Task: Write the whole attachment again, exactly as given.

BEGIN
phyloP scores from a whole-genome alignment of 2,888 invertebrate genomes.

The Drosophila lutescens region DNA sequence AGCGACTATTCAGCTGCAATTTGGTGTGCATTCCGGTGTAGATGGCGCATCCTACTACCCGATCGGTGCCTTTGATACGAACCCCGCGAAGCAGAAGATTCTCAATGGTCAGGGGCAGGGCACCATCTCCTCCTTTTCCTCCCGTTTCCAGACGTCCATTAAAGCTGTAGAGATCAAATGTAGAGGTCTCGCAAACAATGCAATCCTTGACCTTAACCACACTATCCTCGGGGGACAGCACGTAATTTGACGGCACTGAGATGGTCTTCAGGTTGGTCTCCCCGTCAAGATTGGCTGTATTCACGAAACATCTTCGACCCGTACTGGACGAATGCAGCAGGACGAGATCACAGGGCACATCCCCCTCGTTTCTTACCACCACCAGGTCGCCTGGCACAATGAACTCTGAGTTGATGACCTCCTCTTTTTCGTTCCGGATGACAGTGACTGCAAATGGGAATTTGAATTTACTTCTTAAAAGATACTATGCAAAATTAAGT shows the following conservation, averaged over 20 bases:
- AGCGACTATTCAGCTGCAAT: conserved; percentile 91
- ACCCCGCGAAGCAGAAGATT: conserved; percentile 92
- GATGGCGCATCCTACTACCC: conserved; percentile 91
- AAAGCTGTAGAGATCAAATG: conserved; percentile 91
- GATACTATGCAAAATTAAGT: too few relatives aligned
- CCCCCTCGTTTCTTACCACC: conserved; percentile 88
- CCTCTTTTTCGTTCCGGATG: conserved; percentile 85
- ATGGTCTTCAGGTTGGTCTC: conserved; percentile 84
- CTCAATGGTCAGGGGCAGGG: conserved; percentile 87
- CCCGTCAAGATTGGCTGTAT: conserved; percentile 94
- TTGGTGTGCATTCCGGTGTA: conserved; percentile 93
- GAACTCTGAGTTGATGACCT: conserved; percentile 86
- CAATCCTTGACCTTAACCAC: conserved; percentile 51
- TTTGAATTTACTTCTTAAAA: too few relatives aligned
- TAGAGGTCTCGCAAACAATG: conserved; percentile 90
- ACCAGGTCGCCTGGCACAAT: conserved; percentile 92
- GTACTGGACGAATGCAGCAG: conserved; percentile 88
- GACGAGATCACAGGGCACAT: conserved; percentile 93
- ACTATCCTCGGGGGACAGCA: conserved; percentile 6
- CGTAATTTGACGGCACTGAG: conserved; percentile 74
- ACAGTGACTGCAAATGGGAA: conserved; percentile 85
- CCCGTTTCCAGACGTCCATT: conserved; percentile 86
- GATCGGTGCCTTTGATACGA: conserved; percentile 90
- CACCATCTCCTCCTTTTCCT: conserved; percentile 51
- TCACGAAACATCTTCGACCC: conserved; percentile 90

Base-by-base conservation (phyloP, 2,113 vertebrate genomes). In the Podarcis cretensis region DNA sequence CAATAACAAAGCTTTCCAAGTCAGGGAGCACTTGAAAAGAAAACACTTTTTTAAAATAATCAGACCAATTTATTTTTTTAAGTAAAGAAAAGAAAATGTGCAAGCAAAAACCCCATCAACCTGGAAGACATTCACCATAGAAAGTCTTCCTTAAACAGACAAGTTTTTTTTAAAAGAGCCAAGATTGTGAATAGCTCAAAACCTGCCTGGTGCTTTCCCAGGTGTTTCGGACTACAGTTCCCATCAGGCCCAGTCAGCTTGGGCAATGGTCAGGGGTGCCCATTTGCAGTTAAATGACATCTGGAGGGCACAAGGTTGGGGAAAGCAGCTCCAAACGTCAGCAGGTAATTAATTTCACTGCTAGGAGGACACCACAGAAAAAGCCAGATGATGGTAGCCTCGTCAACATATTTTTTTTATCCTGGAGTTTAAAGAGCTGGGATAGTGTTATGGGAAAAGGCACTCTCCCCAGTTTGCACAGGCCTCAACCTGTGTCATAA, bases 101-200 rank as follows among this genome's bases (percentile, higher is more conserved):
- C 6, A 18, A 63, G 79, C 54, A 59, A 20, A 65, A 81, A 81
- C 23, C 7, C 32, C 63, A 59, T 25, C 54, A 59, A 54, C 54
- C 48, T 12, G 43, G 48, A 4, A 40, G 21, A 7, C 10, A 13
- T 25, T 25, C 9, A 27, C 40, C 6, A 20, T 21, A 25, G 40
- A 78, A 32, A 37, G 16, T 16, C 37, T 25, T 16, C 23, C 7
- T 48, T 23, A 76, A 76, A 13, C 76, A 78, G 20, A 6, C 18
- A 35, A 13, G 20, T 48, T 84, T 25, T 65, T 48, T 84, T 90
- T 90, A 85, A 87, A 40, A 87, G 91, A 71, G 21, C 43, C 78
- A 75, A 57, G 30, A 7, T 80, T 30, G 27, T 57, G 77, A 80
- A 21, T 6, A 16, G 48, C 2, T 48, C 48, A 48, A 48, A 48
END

phyloP scores from a whole-genome alignment of 2,888 invertebrate genomes.

The Drosophila lutescens region DNA sequence AGCGACTATTCAGCTGCAATTTGGTGTGCATTCCGGTGTAGATGGCGCATCCTACTACCCGATCGGTGCCTTTGATACGAACCCCGCGAAGCAGAAGATTCTCAATGGTCAGGGGCAGGGCACCATCTCCTCCTTTTCCTCCCGTTTCCAGACGTCCATTAAAGCTGTAGAGATCAAATGTAGAGGTCTCGCAAACAATGCAATCCTTGACCTTAACCACACTATCCTCGGGGGACAGCACGTAATTTGACGGCACTGAGATGGTCTTCAGGTTGGTCTCCCCGTCAAGATTGGCTGTATTCACGAAACATCTTCGACCCGTACTGGACGAATGCAGCAGGACGAGATCACAGGGCACATCCCCCTCGTTTCTTACCACCACCAGGTCGCCTGGCACAATGAACTCTGAGTTGATGACCTCCTCTTTTTCGTTCCGGATGACAGTGACTGCAAATGGGAATTTGAATTTACTTCTTAAAAGATACTATGCAAAATTAAGT shows the following conservation, averaged over 20 bases:
- AGCGACTATTCAGCTGCAAT: conserved; percentile 91
- ACCCCGCGAAGCAGAAGATT: conserved; percentile 92
- GATGGCGCATCCTACTACCC: conserved; percentile 91
- AAAGCTGTAGAGATCAAATG: conserved; percentile 91
- GATACTATGCAAAATTAAGT: too few relatives aligned
- CCCCCTCGTTTCTTACCACC: conserved; percentile 88
- CCTCTTTTTCGTTCCGGATG: conserved; percentile 85
- ATGGTCTTCAGGTTGGTCTC: conserved; percentile 84
- CTCAATGGTCAGGGGCAGGG: conserved; percentile 87
- CCCGTCAAGATTGGCTGTAT: conserved; percentile 94
- TTGGTGTGCATTCCGGTGTA: conserved; percentile 93
- GAACTCTGAGTTGATGACCT: conserved; percentile 86
- CAATCCTTGACCTTAACCAC: conserved; percentile 51
- TTTGAATTTACTTCTTAAAA: too few relatives aligned
- TAGAGGTCTCGCAAACAATG: conserved; percentile 90
- ACCAGGTCGCCTGGCACAAT: conserved; percentile 92
- GTACTGGACGAATGCAGCAG: conserved; percentile 88
- GACGAGATCACAGGGCACAT: conserved; percentile 93
- ACTATCCTCGGGGGACAGCA: conserved; percentile 6
- CGTAATTTGACGGCACTGAG: conserved; percentile 74
- ACAGTGACTGCAAATGGGAA: conserved; percentile 85
- CCCGTTTCCAGACGTCCATT: conserved; percentile 86
- GATCGGTGCCTTTGATACGA: conserved; percentile 90
- CACCATCTCCTCCTTTTCCT: conserved; percentile 51
- TCACGAAACATCTTCGACCC: conserved; percentile 90

Base-by-base conservation (phyloP, 2,113 vertebrate genomes). In the Podarcis cretensis region DNA sequence CAATAACAAAGCTTTCCAAGTCAGGGAGCACTTGAAAAGAAAACACTTTTTTAAAATAATCAGACCAATTTATTTTTTTAAGTAAAGAAAAGAAAATGTGCAAGCAAAAACCCCATCAACCTGGAAGACATTCACCATAGAAAGTCTTCCTTAAACAGACAAGTTTTTTTTAAAAGAGCCAAGATTGTGAATAGCTCAAAACCTGCCTGGTGCTTTCCCAGGTGTTTCGGACTACAGTTCCCATCAGGCCCAGTCAGCTTGGGCAATGGTCAGGGGTGCCCATTTGCAGTTAAATGACATCTGGAGGGCACAAGGTTGGGGAAAGCAGCTCCAAACGTCAGCAGGTAATTAATTTCACTGCTAGGAGGACACCACAGAAAAAGCCAGATGATGGTAGCCTCGTCAACATATTTTTTTTATCCTGGAGTTTAAAGAGCTGGGATAGTGTTATGGGAAAAGGCACTCTCCCCAGTTTGCACAGGCCTCAACCTGTGTCATAA, bases 101-200 rank as follows among this genome's bases (percentile, higher is more conserved):
- C 6, A 18, A 63, G 79, C 54, A 59, A 20, A 65, A 81, A 81
- C 23, C 7, C 32, C 63, A 59, T 25, C 54, A 59, A 54, C 54
- C 48, T 12, G 43, G 48, A 4, A 40, G 21, A 7, C 10, A 13
- T 25, T 25, C 9, A 27, C 40, C 6, A 20, T 21, A 25, G 40
- A 78, A 32, A 37, G 16, T 16, C 37, T 25, T 16, C 23, C 7
- T 48, T 23, A 76, A 76, A 13, C 76, A 78, G 20, A 6, C 18
- A 35, A 13, G 20, T 48, T 84, T 25, T 65, T 48, T 84, T 90
- T 90, A 85, A 87, A 40, A 87, G 91, A 71, G 21, C 43, C 78
- A 75, A 57, G 30, A 7, T 80, T 30, G 27, T 57, G 77, A 80
- A 21, T 6, A 16, G 48, C 2, T 48, C 48, A 48, A 48, A 48